Tessari tells his story very effectively, with acute dialogue (you'll learn what made equally born men different) and interesting plot twists. The film even has a endearing and tragic love affair between a female member of the gang (the gorgeous Nieves Navarro), and the much older aristocratic ranch owner (Casas). Only the ending is a bit silly, with Gemma using a bell to deviate his bullet in order to shoot Sancho, who would otherwise be out of reach. Many critics thought Tessari's film was closer to Hollywood than Cinecittà , and indeed a Hollywood movie (albeit not a western) served as inspiration for the script: William Wyler's Desperate Hours (1955), a gangster movie with Humphrey Bogart, about three convicts terrorizing a family in an American suburb. The name Ringo, is of course of Hollywood origin too: both John Wayne (in Stagecoach) and Gregory Peck (in The Gunfighter) played a character with this name. Some have linked the name to the song Ringo, sung by Lorne 'Bonanza' Greene, that was translated in Italian for Adriano Celentano (one of the country's most popular artists) and a hit in Italy in both versions (1). It's interesting that Tessari already proposed the name Ringo to Leone (for what would become the No Name character), who didn't like it, allegedly because he had read about the historical Johnny Ringo, a member of the Clanton gang (John Ireland's character in Gunfight at the O.K. Corral is based on this person). It's also interesting to hear from Tessari, that he sees the Ringo from A Pistol for Ringo as a Sturm und Drang personality, an angry young man, not accepted by a society he cares much about and wants to change desperately.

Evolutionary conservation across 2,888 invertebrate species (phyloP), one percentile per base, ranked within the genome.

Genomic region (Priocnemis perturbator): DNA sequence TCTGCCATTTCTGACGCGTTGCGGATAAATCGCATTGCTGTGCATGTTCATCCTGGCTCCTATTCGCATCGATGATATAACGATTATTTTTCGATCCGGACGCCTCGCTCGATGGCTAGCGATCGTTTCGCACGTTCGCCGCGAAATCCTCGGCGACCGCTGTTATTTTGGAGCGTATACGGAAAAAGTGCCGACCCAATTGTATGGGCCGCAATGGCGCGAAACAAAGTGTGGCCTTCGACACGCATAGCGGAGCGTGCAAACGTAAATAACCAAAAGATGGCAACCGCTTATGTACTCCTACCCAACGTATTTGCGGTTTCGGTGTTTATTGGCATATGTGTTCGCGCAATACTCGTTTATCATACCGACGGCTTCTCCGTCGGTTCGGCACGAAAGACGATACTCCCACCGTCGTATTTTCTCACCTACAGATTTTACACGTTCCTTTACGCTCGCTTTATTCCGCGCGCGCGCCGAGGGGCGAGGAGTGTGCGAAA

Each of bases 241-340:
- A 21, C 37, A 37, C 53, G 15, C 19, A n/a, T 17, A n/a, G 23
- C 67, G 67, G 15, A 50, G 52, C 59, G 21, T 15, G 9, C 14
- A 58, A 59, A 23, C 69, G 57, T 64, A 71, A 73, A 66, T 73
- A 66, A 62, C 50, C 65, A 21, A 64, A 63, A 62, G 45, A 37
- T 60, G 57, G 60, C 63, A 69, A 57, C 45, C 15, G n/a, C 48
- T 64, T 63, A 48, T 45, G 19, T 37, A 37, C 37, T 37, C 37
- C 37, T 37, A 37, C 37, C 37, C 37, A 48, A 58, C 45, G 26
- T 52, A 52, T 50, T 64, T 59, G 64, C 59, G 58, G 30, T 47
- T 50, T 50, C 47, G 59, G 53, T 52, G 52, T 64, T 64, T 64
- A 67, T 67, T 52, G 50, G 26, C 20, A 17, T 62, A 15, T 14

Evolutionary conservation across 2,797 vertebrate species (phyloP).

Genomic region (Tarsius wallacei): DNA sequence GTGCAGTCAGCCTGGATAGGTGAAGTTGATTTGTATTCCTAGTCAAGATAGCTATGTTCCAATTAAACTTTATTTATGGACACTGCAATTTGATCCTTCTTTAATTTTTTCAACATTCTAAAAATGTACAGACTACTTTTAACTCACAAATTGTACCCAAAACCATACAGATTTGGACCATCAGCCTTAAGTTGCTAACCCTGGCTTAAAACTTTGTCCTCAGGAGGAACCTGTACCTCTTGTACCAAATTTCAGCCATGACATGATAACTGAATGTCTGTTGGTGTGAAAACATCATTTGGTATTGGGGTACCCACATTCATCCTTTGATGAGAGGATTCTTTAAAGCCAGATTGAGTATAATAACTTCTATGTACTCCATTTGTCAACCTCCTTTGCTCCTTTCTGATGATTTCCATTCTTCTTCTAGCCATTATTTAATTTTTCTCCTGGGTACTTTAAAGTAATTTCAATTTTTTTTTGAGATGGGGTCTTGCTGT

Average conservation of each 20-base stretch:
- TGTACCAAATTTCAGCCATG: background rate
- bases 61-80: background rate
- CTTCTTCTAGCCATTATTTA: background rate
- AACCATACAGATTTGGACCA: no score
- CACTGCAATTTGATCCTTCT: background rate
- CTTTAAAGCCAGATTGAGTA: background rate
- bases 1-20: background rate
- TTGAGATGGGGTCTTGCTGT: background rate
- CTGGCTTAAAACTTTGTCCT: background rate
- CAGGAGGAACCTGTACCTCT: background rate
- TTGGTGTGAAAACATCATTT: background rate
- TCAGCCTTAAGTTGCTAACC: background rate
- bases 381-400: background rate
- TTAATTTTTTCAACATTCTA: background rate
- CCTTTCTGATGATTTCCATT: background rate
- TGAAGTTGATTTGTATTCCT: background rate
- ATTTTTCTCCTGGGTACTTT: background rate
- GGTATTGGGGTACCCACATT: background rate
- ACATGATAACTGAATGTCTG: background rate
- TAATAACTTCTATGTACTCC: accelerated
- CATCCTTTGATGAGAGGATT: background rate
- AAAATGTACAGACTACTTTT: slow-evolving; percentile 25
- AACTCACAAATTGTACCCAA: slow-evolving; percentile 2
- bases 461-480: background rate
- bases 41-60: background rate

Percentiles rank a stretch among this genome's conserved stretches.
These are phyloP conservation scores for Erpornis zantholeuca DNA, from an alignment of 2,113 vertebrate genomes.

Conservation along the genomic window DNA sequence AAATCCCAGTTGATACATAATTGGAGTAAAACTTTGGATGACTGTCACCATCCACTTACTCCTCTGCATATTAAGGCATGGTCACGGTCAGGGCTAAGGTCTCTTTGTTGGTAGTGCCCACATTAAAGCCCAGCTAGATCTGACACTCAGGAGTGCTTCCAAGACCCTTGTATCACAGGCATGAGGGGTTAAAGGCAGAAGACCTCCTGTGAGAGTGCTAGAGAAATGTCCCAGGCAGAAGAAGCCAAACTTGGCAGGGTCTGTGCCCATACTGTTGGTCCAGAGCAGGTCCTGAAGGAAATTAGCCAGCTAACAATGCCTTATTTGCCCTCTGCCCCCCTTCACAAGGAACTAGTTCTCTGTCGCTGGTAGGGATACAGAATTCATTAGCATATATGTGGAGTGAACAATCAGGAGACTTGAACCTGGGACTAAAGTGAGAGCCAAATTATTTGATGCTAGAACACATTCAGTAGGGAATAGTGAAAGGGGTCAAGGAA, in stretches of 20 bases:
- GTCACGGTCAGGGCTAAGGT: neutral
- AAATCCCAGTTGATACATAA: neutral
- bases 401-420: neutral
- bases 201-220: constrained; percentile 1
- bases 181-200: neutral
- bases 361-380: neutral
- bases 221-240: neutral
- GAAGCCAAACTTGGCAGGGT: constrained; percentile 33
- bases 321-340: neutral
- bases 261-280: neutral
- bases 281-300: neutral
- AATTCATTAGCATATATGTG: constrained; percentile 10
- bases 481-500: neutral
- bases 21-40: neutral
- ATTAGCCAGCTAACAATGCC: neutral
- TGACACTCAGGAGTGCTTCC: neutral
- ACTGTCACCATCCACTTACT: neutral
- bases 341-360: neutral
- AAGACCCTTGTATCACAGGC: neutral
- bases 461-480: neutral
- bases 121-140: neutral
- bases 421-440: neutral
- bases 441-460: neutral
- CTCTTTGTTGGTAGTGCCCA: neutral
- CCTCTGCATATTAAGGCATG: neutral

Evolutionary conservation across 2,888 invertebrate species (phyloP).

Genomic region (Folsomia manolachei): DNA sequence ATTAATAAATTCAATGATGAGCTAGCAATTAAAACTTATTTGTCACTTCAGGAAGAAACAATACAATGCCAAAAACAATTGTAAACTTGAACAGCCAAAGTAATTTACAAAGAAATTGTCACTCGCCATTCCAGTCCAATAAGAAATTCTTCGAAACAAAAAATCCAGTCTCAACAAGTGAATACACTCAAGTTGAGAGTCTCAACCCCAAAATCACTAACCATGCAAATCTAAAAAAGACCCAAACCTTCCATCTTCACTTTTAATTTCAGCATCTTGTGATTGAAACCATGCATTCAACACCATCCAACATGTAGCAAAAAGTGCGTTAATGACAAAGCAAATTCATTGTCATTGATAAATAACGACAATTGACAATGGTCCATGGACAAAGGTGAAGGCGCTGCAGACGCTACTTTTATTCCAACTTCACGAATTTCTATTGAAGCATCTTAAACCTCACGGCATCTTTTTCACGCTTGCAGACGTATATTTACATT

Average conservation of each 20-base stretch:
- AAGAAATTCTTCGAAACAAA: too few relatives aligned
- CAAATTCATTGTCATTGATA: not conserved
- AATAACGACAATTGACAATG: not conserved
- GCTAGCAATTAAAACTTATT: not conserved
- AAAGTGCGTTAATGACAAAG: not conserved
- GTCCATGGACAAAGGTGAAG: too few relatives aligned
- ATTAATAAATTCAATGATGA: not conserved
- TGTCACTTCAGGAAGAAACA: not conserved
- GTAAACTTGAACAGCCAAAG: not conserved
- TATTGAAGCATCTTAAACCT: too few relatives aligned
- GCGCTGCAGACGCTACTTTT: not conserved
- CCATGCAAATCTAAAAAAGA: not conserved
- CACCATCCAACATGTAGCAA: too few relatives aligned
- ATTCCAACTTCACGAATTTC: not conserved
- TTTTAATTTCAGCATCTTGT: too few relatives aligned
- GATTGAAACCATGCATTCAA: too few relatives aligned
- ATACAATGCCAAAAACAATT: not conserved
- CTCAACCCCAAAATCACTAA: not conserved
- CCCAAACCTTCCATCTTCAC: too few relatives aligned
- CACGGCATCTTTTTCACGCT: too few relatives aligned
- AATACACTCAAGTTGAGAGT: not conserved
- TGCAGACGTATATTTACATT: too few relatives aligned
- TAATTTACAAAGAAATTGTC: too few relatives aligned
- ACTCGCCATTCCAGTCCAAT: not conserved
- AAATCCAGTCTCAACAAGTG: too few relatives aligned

A Pistol for Ringo was released in Italy in May 1965, and shortly before Christmas the same year in Spain, and was an instant success in both countries. It made a star out of former Italian stuntman Giuliano Gemma, and told the industry that a successful western could be made without importing an expensive American actor (Eastwood worked for little money on his first film, but soon learned how to squeeze Italian producers). In Spain audiences were fascinated by the Spanish locations and the names of several Spanish actors in the cast. For both Sancho (who had previously appeared in Corbucci's Minnesota Clay) and Navarro it was a breakthrough movie, resulting in a series of invitations for spaghetti westerns. Tessari first wanted Fernando Rey for the part of the old aristocrat, but when Rey turned out to be engaged, the Spanish co-producers pushed forward the name of Antonio Casas, a former soccer player for Atletico Madrid (and a notorious ladies' man).